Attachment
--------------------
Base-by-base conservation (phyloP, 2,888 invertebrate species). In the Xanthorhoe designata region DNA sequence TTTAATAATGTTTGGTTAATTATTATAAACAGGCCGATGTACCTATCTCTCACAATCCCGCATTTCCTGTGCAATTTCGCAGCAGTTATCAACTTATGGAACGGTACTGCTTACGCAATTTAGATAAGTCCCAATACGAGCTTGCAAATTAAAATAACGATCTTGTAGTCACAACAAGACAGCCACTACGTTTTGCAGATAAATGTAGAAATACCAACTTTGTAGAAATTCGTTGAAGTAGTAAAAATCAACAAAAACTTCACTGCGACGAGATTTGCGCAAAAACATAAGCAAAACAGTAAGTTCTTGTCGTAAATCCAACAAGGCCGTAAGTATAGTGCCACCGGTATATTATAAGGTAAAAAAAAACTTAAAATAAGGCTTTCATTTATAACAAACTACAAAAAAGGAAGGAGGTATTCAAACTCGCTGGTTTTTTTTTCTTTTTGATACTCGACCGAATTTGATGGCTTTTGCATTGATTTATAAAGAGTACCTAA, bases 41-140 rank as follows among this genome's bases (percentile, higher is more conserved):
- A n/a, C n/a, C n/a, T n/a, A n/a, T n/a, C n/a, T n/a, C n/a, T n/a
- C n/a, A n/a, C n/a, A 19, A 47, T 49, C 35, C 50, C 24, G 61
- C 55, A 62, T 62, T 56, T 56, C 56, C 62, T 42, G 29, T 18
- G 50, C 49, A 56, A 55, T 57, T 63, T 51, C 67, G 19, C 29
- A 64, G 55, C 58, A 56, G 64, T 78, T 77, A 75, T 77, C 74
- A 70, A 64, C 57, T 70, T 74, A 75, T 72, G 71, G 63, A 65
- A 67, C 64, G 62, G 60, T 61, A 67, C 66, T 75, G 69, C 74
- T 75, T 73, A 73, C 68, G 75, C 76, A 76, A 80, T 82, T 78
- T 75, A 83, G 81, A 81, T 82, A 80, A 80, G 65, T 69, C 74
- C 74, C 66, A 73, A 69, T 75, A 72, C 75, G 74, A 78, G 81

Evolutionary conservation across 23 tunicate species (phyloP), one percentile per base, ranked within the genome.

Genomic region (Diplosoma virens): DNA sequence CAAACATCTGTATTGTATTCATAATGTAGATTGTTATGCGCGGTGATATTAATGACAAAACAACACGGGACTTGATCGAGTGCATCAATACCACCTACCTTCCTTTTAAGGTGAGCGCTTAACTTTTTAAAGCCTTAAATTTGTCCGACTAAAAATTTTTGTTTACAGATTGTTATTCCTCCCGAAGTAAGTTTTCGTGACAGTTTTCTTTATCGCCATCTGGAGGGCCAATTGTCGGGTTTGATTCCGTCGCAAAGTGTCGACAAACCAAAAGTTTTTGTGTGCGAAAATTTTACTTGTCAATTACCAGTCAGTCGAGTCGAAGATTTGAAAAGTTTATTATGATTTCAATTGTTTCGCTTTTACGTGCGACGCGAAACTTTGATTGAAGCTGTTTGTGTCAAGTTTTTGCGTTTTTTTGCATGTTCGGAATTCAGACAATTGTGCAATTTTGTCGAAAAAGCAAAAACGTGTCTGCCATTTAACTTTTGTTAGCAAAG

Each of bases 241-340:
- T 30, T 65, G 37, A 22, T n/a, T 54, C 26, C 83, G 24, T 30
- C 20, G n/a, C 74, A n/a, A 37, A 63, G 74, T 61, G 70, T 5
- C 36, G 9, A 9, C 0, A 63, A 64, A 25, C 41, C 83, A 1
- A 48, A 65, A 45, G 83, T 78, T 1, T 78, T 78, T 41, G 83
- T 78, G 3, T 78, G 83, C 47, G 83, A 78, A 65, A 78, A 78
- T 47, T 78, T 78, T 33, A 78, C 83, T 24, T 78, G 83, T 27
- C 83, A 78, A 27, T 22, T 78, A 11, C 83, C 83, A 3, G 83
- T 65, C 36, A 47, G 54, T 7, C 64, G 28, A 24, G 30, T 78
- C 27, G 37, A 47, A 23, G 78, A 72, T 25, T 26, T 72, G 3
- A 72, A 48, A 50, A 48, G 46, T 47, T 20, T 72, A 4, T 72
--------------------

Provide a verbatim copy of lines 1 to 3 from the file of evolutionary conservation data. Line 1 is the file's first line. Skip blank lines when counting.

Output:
Base-by-base conservation (phyloP, 2,888 invertebrate species). In the Xanthorhoe designata region DNA sequence TTTAATAATGTTTGGTTAATTATTATAAACAGGCCGATGTACCTATCTCTCACAATCCCGCATTTCCTGTGCAATTTCGCAGCAGTTATCAACTTATGGAACGGTACTGCTTACGCAATTTAGATAAGTCCCAATACGAGCTTGCAAATTAAAATAACGATCTTGTAGTCACAACAAGACAGCCACTACGTTTTGCAGATAAATGTAGAAATACCAACTTTGTAGAAATTCGTTGAAGTAGTAAAAATCAACAAAAACTTCACTGCGACGAGATTTGCGCAAAAACATAAGCAAAACAGTAAGTTCTTGTCGTAAATCCAACAAGGCCGTAAGTATAGTGCCACCGGTATATTATAAGGTAAAAAAAAACTTAAAATAAGGCTTTCATTTATAACAAACTACAAAAAAGGAAGGAGGTATTCAAACTCGCTGGTTTTTTTTTCTTTTTGATACTCGACCGAATTTGATGGCTTTTGCATTGATTTATAAAGAGTACCTAA, bases 41-140 rank as follows among this genome's bases (percentile, higher is more conserved):
- A n/a, C n/a, C n/a, T n/a, A n/a, T n/a, C n/a, T n/a, C n/a, T n/a
- C n/a, A n/a, C n/a, A 19, A 47, T 49, C 35, C 50, C 24, G 61